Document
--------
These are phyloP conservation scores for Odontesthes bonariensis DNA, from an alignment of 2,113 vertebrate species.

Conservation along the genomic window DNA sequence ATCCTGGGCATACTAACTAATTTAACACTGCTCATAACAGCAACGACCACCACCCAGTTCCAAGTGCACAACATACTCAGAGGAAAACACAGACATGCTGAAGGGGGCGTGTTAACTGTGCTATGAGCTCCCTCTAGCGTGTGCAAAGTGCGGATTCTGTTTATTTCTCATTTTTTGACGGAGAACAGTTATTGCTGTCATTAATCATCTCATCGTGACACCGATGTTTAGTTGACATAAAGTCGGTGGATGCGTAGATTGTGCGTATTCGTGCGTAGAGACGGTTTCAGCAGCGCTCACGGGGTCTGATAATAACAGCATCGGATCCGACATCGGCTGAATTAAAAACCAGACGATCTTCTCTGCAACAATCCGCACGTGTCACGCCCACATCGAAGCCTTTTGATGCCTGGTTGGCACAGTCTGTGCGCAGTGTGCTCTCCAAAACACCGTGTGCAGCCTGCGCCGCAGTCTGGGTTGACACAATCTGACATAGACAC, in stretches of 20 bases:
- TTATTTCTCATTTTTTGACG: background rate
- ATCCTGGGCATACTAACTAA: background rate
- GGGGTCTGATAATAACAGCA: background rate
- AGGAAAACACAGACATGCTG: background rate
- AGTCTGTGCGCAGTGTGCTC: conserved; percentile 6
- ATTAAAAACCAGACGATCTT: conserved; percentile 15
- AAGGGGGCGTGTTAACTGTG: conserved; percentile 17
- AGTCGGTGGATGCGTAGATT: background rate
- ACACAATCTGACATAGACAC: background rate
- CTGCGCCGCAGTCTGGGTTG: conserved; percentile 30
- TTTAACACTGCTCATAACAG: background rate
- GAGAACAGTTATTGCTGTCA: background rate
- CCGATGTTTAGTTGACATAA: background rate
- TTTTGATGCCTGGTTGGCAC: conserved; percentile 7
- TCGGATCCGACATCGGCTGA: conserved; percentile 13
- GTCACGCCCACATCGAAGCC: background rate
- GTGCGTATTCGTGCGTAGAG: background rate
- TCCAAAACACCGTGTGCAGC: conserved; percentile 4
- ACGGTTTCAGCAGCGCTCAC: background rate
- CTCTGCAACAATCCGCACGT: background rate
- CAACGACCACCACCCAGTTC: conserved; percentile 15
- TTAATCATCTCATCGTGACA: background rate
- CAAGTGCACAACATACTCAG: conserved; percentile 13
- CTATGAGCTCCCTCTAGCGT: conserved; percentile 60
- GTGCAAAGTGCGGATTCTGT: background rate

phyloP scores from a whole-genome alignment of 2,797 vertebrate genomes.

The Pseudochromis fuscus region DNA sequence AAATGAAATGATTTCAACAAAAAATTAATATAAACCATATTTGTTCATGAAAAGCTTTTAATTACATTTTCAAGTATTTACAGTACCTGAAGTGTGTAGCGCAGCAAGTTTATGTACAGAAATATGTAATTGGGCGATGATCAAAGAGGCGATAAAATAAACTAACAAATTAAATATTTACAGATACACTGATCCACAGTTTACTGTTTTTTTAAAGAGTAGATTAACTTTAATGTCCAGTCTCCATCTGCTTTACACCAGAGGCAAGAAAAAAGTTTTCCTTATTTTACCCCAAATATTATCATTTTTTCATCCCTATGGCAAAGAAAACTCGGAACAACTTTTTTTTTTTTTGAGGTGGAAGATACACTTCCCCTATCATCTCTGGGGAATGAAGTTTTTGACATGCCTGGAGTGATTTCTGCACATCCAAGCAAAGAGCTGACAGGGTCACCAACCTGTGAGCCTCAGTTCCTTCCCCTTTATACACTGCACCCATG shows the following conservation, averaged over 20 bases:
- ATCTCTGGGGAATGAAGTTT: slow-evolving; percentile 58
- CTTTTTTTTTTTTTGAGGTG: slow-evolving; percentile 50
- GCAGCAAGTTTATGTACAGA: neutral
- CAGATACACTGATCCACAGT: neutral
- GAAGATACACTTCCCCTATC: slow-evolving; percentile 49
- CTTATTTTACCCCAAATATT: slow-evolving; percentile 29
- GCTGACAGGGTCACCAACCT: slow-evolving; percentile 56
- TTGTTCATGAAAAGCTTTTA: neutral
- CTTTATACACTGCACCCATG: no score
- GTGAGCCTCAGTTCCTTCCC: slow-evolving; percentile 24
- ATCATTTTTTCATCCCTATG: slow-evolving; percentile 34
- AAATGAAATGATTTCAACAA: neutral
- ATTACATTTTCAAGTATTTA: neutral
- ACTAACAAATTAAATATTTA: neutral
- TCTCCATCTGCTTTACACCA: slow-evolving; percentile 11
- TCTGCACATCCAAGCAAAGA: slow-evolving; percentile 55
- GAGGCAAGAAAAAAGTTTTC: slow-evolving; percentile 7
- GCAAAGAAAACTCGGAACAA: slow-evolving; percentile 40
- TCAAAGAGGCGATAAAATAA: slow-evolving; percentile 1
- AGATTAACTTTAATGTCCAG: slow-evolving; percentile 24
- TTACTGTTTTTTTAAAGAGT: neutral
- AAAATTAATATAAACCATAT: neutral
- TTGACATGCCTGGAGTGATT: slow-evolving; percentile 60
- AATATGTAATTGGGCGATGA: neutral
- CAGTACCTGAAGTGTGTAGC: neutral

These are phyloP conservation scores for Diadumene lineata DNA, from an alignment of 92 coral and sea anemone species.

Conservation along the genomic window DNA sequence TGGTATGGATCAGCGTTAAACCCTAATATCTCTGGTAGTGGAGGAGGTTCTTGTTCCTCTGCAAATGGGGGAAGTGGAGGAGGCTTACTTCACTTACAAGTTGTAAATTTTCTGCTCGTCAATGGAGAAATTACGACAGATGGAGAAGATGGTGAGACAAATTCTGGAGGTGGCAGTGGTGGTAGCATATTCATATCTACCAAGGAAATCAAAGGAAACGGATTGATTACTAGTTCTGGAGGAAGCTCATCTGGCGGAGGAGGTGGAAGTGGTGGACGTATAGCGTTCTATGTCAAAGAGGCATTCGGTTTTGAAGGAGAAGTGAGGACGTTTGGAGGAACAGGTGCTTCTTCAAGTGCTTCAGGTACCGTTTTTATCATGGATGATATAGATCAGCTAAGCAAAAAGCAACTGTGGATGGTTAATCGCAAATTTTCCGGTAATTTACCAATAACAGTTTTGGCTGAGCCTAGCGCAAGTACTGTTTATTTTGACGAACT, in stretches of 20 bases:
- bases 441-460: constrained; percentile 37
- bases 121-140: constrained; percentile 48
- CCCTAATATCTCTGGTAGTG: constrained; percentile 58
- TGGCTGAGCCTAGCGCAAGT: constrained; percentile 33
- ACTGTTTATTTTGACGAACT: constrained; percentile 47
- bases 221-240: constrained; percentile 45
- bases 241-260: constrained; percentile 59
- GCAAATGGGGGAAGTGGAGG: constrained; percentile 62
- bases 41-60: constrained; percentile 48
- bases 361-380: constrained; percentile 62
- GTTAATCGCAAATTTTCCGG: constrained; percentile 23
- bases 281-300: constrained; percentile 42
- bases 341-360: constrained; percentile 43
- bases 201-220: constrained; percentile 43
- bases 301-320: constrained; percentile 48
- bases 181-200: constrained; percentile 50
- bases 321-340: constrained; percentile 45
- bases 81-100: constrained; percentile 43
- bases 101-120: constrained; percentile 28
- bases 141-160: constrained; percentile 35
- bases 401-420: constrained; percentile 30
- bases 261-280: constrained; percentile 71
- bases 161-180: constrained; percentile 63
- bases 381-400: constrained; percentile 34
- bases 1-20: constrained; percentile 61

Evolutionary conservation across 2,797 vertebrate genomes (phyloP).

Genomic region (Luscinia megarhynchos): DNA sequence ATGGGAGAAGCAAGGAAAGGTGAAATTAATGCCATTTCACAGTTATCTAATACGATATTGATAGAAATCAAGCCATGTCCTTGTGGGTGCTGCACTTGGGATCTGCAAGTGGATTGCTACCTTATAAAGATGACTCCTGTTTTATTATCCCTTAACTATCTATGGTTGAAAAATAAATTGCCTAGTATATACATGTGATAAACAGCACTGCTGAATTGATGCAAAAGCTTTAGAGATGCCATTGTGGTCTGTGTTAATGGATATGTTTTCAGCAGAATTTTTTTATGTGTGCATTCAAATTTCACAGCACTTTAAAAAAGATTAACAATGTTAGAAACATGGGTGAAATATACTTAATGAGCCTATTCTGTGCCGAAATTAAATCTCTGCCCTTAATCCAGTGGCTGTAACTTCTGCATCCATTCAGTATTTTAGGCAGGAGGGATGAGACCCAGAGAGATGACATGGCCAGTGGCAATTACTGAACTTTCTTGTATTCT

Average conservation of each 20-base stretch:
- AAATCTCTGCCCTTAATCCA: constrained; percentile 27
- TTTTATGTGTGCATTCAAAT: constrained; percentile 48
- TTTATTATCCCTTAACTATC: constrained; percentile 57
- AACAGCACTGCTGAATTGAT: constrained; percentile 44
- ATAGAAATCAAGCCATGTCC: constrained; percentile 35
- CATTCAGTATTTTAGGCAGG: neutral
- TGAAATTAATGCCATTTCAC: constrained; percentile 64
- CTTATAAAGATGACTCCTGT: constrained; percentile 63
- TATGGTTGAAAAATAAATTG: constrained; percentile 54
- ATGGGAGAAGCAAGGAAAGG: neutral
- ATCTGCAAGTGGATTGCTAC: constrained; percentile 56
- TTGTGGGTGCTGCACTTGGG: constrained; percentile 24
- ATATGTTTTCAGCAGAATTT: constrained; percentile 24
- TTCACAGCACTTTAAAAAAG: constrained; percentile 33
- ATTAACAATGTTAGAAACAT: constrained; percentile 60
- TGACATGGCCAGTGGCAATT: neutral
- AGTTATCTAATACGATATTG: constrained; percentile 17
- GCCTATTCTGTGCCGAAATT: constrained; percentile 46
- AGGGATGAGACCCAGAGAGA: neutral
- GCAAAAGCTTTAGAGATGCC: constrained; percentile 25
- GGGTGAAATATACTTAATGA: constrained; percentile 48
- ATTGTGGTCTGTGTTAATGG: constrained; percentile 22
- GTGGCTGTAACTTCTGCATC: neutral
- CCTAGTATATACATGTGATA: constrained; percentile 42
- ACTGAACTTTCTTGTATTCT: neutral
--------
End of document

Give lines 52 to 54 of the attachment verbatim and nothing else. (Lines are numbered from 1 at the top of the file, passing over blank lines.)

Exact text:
- TTGACATGCCTGGAGTGATT: slow-evolving; percentile 60
- AATATGTAATTGGGCGATGA: neutral
- CAGTACCTGAAGTGTGTAGC: neutral